Tax is shaping up as a major election issue.
Labor is proposing a massive change to existing arrangements by restricting negative gearing to new properties, and effectively increasing capital gains tax by reducing the present 50 per cent discount to 25 per cent.
They have announced these policies will be grandfathered, so they will only apply to assets acquired after a certain date (yet to be announced).
Labor believes investors enjoying tax concessions are competing with first-home buyers and thus driving up prices, making it more difficult for young people to acquire their first home. Reducing the tax concessions available to investors should cause demand to drop, and property prices to stabilise or even fall.
But a fall in property prices might not do much for aspiring homebuyers.
If a $500,000 property dropped 10 per cent to $450,000 the buyer would still need a deposit of at least $45,000, plus the income to service a debt of around $420,000 when mortgage insurance is taken into account.
It's wrong to compare Labor's proposed changes with what Paul Keating introduced in July 1985 and repealed in September 1987. He stipulated that losses on investment properties could not be written off against current taxable income, but would be quarantined to be offset against future income from the property when it became positively geared.
Under the current Labor proposals, as I understand them, any losses cannot be offset against future taxable income, but will be added to the base cost to reduce capital gains tax on the property when it is sold.
Labor's proposals also apply only to new properties - Keating's applied to all properties.
Expect much debate on these policies in the next three months.
A report commissioned by Master Builders Australia has forecast a decline in new home building of between 10,000 and 40,000 dwellings, and a loss of 7500 to 32,000 full-time construction jobs.
Master Builders tell me it's not the abolition of negative gearing per se that will cause a slump, but the combination of the new negative gearing and capital gains tax rules.
The distinction between new and established properties could have some serious consequences.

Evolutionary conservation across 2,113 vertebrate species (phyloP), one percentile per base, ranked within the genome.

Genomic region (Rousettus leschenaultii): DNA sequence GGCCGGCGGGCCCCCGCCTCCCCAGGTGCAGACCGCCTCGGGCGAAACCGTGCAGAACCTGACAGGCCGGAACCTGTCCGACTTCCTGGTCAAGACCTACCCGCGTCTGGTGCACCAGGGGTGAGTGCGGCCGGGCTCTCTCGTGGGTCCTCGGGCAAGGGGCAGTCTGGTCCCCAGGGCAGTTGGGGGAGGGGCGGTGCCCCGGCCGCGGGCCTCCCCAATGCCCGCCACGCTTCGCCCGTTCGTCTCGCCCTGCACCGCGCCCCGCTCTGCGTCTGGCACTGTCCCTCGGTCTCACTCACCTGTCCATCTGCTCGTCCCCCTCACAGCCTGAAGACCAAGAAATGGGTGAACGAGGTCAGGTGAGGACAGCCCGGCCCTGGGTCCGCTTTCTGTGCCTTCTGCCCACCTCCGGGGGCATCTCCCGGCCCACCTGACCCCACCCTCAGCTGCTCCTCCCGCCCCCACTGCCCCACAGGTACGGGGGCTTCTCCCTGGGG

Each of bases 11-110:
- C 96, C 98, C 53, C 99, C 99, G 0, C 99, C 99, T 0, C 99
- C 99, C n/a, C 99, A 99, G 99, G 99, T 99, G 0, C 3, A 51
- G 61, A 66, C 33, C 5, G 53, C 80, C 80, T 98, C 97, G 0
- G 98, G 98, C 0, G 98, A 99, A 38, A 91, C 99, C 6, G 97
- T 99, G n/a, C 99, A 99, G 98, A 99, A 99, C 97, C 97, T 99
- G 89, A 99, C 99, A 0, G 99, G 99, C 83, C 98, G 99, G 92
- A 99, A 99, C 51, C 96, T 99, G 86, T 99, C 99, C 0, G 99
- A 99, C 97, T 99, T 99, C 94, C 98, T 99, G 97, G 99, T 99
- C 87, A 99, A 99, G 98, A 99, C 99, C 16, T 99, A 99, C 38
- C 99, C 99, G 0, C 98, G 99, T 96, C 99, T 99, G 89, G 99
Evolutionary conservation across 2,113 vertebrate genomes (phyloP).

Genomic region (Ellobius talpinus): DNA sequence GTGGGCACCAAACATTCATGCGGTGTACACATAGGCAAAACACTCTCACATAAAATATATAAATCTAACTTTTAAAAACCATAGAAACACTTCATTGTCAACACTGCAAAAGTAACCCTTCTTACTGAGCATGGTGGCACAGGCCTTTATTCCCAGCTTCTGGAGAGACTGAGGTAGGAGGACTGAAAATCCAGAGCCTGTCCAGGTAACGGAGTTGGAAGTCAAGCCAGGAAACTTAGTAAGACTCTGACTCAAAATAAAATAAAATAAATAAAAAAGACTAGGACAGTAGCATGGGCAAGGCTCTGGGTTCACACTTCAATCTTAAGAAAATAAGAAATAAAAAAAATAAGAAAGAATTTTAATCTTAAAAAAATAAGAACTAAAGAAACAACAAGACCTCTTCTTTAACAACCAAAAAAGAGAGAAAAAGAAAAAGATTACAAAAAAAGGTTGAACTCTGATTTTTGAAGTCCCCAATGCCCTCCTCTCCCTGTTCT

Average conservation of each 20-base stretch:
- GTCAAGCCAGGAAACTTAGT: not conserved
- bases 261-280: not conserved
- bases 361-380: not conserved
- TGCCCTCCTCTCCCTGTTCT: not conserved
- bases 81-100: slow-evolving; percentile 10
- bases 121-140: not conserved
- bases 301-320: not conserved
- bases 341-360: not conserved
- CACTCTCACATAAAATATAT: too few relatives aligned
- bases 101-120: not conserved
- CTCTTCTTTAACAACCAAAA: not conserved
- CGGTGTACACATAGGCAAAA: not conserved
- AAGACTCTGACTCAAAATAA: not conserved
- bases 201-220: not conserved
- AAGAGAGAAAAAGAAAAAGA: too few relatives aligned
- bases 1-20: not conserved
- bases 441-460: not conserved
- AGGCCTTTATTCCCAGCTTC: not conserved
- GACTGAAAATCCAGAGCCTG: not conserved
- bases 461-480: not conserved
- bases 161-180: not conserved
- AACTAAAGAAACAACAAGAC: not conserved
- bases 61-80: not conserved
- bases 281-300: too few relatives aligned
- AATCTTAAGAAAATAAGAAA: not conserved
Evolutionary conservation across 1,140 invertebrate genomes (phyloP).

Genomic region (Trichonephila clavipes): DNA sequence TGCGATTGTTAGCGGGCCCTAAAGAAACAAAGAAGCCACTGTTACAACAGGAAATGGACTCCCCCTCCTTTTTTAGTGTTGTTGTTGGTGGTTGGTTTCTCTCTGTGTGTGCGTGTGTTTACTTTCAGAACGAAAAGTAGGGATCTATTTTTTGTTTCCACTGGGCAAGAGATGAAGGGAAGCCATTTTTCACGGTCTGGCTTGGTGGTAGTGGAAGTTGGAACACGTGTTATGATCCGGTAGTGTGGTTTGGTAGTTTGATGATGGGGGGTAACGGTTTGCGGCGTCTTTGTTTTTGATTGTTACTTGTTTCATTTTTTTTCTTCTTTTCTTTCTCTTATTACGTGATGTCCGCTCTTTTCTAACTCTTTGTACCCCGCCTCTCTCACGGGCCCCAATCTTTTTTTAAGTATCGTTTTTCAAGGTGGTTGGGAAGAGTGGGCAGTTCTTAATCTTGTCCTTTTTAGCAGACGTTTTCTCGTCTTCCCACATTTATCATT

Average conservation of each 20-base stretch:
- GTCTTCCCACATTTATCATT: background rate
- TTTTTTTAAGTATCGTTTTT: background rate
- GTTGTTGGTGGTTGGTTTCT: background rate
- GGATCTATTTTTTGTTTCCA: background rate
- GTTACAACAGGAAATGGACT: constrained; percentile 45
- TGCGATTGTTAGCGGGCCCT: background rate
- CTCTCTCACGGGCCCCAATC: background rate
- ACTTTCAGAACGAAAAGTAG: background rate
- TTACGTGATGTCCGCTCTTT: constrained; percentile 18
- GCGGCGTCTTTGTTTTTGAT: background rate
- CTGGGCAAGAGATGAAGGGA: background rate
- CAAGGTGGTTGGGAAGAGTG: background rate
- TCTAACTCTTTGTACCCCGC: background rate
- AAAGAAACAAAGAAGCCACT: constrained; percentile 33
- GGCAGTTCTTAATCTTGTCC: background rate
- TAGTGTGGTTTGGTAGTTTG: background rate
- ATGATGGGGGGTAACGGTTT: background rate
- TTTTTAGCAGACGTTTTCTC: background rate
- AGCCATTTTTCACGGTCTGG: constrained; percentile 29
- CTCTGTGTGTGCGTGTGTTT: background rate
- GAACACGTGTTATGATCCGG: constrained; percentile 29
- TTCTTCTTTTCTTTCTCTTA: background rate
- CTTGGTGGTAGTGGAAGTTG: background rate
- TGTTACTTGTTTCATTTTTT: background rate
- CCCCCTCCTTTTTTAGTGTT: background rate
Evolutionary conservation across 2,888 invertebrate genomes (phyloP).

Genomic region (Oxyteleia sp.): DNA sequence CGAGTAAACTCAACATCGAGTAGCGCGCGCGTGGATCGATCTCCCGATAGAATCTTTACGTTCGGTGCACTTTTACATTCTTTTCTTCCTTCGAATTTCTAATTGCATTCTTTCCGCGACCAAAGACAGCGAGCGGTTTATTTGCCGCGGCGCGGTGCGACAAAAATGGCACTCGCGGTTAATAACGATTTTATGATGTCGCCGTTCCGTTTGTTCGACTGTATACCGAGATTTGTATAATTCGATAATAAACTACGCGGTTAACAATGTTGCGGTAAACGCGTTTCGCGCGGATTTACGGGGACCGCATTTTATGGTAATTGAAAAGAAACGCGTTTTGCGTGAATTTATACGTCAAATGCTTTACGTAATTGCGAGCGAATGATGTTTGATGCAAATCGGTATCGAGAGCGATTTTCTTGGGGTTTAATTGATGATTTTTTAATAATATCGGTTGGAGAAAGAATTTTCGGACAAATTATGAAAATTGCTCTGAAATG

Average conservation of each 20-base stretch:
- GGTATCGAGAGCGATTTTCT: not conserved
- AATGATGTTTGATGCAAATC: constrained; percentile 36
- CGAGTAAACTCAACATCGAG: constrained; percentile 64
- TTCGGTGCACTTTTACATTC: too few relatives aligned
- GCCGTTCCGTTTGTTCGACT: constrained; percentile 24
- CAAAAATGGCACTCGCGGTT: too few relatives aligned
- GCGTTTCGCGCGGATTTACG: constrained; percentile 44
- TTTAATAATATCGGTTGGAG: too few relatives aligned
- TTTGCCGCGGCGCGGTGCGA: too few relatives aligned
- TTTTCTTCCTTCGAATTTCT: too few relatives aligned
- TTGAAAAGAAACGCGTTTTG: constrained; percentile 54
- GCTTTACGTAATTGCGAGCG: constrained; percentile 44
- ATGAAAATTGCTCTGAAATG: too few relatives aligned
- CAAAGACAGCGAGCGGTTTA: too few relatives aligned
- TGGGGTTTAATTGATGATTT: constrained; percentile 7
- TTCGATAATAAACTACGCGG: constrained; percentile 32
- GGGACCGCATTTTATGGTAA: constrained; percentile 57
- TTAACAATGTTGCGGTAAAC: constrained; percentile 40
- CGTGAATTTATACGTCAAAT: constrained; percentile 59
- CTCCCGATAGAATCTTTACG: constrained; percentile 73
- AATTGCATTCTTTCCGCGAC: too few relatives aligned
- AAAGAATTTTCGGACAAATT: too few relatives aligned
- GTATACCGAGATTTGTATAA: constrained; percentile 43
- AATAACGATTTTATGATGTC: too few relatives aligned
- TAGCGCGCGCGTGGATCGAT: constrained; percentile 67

Think about a couple who decide to buy a $500,000 new investment property. They sign a contract subject to finance. The bank's valuer will do the valuation based on a forced sale of what would then have become an established property.
Valuers tell me this could reduce the valuation down to $450,000 and the application for finance may be rejected. If the contract is cancelled, there may be one less property available to be rented.
Political parties should understand that there are many investors who are terrified of shares and are wary of superannuation.
They buy property as their means of saving for retirement. This is a double win for Australia - it provides an ongoing supply of rental property, reducing pressure on rents and enables hundreds of thousands of Australians to become self-funded retirees with no expectation of help from the government.
Labor has promised that their capital gains tax increases will affect only assets acquired after a specific date in the future, which is yet to be announced. Once it is announced, expect a flurry of buying in both property and shares, as everybody who can jumps in before the tax rules change.
If this happens, it is highly likely to be followed by a significant slump in activity after the change date, because everybody who could buy would have bought.
But it's a paradox. A property, whether new or established, bought before the change will be worth more than one bought after the change for tax purposes. However, it may well be worth less at market after the change because there'll be fewer people who want to buy it.
The big question now is whether such radical property changes should be contemplated at a time when the market is in a slump, with strong indications that it may get worse.
- Noel Whittaker (firstname.lastname@example.org) is the author of Making Money Made Simple and numerous other books on personal finance.